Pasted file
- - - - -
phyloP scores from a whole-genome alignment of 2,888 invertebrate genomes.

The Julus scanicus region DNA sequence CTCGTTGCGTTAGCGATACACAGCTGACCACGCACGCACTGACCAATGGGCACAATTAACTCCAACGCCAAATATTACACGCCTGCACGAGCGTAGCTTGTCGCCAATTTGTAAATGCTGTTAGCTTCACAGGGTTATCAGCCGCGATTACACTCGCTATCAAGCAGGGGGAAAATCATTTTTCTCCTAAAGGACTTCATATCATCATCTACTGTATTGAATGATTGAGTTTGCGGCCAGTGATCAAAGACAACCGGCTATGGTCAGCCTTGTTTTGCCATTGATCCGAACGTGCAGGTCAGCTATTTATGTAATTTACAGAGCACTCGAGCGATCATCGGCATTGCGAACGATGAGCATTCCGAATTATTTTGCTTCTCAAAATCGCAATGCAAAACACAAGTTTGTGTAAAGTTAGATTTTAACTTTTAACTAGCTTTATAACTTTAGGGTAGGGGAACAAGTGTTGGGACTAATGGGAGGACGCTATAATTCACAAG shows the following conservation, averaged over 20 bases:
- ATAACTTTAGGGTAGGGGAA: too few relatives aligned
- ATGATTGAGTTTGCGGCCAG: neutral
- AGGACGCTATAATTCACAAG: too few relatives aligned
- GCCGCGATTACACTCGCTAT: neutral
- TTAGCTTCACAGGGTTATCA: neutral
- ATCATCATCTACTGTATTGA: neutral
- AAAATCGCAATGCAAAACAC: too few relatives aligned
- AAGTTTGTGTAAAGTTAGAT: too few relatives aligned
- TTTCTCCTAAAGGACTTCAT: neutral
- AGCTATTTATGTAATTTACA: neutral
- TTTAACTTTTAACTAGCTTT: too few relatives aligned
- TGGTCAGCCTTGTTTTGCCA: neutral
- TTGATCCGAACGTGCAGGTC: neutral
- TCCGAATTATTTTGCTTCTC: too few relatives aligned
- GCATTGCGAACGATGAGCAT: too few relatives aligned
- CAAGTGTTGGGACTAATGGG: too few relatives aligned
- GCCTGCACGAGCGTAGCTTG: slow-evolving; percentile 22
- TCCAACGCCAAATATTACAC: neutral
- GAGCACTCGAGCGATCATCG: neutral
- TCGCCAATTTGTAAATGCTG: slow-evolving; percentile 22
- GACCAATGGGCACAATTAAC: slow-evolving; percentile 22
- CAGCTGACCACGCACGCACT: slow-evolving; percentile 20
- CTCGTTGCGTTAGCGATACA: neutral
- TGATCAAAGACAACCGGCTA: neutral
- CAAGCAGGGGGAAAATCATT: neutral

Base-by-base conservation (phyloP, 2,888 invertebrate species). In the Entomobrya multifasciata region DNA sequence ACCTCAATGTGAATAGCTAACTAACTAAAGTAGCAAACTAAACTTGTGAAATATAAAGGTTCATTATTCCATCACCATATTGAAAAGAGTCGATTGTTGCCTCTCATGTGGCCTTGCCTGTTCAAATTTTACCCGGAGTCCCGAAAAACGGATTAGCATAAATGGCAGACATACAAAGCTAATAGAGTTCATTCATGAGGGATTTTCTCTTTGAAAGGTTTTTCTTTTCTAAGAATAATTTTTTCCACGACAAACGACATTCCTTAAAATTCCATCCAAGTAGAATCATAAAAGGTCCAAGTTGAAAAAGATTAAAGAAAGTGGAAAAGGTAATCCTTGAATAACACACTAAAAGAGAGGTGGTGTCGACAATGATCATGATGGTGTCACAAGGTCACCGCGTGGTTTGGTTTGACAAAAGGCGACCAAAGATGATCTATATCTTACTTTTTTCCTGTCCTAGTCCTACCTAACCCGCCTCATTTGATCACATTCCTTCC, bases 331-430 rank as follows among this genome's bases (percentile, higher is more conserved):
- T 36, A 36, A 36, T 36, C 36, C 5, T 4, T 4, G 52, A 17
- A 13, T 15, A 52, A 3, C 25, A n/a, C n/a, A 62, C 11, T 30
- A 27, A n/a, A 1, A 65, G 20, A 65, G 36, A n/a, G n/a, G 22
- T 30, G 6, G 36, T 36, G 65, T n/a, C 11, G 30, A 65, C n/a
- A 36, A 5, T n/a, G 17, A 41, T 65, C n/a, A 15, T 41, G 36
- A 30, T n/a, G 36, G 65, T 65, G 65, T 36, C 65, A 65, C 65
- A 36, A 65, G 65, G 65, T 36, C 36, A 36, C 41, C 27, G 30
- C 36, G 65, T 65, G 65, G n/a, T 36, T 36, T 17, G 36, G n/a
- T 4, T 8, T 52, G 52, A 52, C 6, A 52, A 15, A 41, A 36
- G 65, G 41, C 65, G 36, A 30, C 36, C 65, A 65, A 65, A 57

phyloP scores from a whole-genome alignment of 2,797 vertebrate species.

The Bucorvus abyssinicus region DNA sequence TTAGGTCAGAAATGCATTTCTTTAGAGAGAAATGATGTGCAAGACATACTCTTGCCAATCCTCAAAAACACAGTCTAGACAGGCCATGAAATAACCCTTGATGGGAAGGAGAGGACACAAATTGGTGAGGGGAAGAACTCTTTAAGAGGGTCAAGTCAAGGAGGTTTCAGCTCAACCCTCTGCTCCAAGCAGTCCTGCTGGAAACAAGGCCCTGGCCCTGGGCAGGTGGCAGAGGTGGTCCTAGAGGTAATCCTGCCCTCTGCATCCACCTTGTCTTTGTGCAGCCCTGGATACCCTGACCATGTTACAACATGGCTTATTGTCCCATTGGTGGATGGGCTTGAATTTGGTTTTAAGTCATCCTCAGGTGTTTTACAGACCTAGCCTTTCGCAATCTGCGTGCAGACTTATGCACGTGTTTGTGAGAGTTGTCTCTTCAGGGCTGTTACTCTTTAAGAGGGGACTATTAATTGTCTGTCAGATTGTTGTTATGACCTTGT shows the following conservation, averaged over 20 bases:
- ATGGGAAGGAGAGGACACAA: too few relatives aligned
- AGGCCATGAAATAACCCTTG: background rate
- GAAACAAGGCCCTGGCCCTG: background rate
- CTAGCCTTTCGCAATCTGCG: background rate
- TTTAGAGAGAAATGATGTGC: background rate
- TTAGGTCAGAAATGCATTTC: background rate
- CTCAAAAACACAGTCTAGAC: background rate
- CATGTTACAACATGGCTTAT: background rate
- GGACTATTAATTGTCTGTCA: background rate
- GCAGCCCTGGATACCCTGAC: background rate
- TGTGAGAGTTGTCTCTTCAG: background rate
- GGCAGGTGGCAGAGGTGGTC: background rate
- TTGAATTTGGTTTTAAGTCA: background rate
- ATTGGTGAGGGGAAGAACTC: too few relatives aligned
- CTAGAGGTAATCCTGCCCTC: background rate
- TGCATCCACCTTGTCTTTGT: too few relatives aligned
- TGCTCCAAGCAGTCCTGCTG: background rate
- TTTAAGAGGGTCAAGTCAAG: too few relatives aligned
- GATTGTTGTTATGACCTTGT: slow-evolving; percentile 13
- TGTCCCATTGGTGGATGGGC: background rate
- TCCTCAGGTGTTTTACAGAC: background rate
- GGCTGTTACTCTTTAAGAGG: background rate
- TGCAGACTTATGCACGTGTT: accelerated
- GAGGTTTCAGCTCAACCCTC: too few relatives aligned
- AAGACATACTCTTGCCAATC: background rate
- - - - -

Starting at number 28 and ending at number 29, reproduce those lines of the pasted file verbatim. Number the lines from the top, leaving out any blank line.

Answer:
Base-by-base conservation (phyloP, 2,888 invertebrate species). In the Entomobrya multifasciata region DNA sequence ACCTCAATGTGAATAGCTAACTAACTAAAGTAGCAAACTAAACTTGTGAAATATAAAGGTTCATTATTCCATCACCATATTGAAAAGAGTCGATTGTTGCCTCTCATGTGGCCTTGCCTGTTCAAATTTTACCCGGAGTCCCGAAAAACGGATTAGCATAAATGGCAGACATACAAAGCTAATAGAGTTCATTCATGAGGGATTTTCTCTTTGAAAGGTTTTTCTTTTCTAAGAATAATTTTTTCCACGACAAACGACATTCCTTAAAATTCCATCCAAGTAGAATCATAAAAGGTCCAAGTTGAAAAAGATTAAAGAAAGTGGAAAAGGTAATCCTTGAATAACACACTAAAAGAGAGGTGGTGTCGACAATGATCATGATGGTGTCACAAGGTCACCGCGTGGTTTGGTTTGACAAAAGGCGACCAAAGATGATCTATATCTTACTTTTTTCCTGTCCTAGTCCTACCTAACCCGCCTCATTTGATCACATTCCTTCC, bases 331-430 rank as follows among this genome's bases (percentile, higher is more conserved):
- T 36, A 36, A 36, T 36, C 36, C 5, T 4, T 4, G 52, A 17